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Student Loan Debt And Consumer Behavior: Spending Patterns And Saving Habits – Ubtrueblue.com

Student Loan Debt And Consumer Behavior: Spending Patterns And Saving Habits – At the same time, the COVID-19 pandemic has caused historic levels of unemployment and economic hardship. Even before the pandemic, many student loan borrowers faced payment burdens of more than 10 percent of their take-home income or debt traps, in which they could not keep up with monthly interest payments (Farrell, Greig, and Sullivan 2020). Government action suspended payments and interest accumulation on federal student loans beginning in March 2020 to ease economic burdens brought on by the pandemic. In addition to this temporary relief, policymakers have proposed permanent forgiveness of federal student loans, which represent approximately 92 percent of total student loan debt (Amir, Teslow, and Borders 2020).

In this insight, we use administrative bank and credit bureau data to estimate how the benefits of different debt cancellation scenarios would be distributed by household income, borrowers’ remaining time to pay off their debt, and borrower race and ethnicity.

Student Loan Debt And Consumer Behavior: Spending Patterns And Saving Habits

Student Loan Debt And Consumer Behavior: Spending Patterns And Saving Habits

We examine four scenarios: (1) universal cancellation of up to $10,000 of each debtor’s balance; (2) cancellation of up to $50,000 of debt for people earning less than $125,000; (3) cancellation of up to $25,000 for people earning less than $75,000 and phase out at $100,000; and (4) cancellation of up to $50,000 with the same income phase-out as scenario 3.

Student Loan Forgiveness Is Complicated, Because This Is America

From our linked bank and credit bureau data, we take individual borrowers’ student loan balances, annual income and debt repayment patterns in 2016 to calculate various aspects of these hypothetical cancellation scenarios. First, how much debt will be cancelled? Second, how is canceled debt distributed across the income distribution—how much goes to high- versus low-income households? Third, how much of the canceled debt is held by people who are on track to repay their loans on time versus those who may never be able to repay in full? Finally, how is canceled debt distributed across racial and ethnic groups?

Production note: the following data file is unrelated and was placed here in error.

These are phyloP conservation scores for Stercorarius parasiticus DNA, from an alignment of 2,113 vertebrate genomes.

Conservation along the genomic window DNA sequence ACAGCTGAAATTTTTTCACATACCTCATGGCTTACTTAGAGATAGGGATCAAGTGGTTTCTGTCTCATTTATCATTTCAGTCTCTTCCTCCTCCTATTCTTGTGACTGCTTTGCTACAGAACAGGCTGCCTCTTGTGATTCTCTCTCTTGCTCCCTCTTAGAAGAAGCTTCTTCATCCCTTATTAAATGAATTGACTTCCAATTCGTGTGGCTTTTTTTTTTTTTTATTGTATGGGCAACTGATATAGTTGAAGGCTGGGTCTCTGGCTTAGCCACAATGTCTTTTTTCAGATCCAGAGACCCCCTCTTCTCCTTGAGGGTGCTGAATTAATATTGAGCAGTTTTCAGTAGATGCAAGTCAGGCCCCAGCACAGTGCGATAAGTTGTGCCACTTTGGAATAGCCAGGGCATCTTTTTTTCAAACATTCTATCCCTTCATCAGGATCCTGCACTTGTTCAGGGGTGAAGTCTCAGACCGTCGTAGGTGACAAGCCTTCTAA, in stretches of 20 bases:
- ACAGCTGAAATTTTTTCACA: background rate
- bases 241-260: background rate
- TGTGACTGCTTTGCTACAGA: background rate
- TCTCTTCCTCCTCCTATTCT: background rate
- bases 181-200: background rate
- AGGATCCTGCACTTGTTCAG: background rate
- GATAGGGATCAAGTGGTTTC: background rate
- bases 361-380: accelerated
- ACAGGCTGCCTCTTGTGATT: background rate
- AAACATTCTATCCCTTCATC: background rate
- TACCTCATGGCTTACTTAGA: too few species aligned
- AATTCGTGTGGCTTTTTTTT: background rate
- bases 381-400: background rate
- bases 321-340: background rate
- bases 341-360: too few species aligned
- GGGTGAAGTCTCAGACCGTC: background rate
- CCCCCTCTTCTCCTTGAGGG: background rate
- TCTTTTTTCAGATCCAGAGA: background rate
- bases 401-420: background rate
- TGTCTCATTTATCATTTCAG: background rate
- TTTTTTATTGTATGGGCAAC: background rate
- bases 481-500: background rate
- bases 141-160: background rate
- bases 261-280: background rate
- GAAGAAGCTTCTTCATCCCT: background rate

We find that income cutoffs significantly reduce the total amount of debt forgiven and make cancellation less regressive, while all cancellation scenarios we examine distribute forgiveness across borrowers by race in roughly the same way. The $10,000 universal cancellation will forgive about a quarter of all student loan debt, while the $50,000 income-restricted cancellation will forgive half of all debt. The $25,000 cancellation with income phase-out cancels the same amount of debt as the $10,000 universal cancellation. Cancellation also disproportionately benefits middle- and high-income families, although income targeting makes cancellation less regressive. This relative regressivity is driven by the fact that higher-income households carry greater debt, often from professional or graduate degrees. Conversely, more aggressive income targeting does not necessarily result in a greater share of forgiveness going to borrowers in debt or facing long repayment horizons. However, increasing the total available cancellation slightly increases the share of forgiveness received by borrowers with a long-term repayment horizon. The share of cancellations received across race and ethnicity is largely unaffected by income targeting and reflects the share of total debt held by race and ethnicity.

For example, a $25,000 cancellation that phases out between $75,000 and $100,000 in income forgives about the same amount of total debt as the universal $10,000 cancellation (28 versus 27 percent), but gives $3.85 to low-income borrowers for every dollar spent on high-income borrowers. -income borrowers are given. A $50,000 cancellation with the same phase-out cancels more debt (39 percent of all debt) and is slightly more regressive, but provides more total forgiveness to low-income borrowers, borrowers facing a debt trap or long repayment horizons, and Black and Latinx borrowers.

It should also be noted that several options available to policy makers have not been considered here due to limitations in our data. For example, exempting graduate school debt would likely make forgiveness less regressive and reduce overall costs. Forgiving accrued interest is also likely to be progressive, as people with the means to repay debt are unlikely to have accumulated much back interest.

Inflation Forces Consumers To Ask: Can I Live Without It?

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To find one: The cancellation scenarios considered would forgive between 27 and 50 percent of all federal student loan debt.

Figure 1 shows the total amount of debt canceled under each scenario. Because we observe only take-home income in our checking account data, we translate the gross income cutoffs of $75,000, $100,000, and $125,000 into net income limits of $54,263, $72,350, and $90,438 using a 20 percent tax withholding rate and adopting an additional payroll tax rate of 7.65 percent.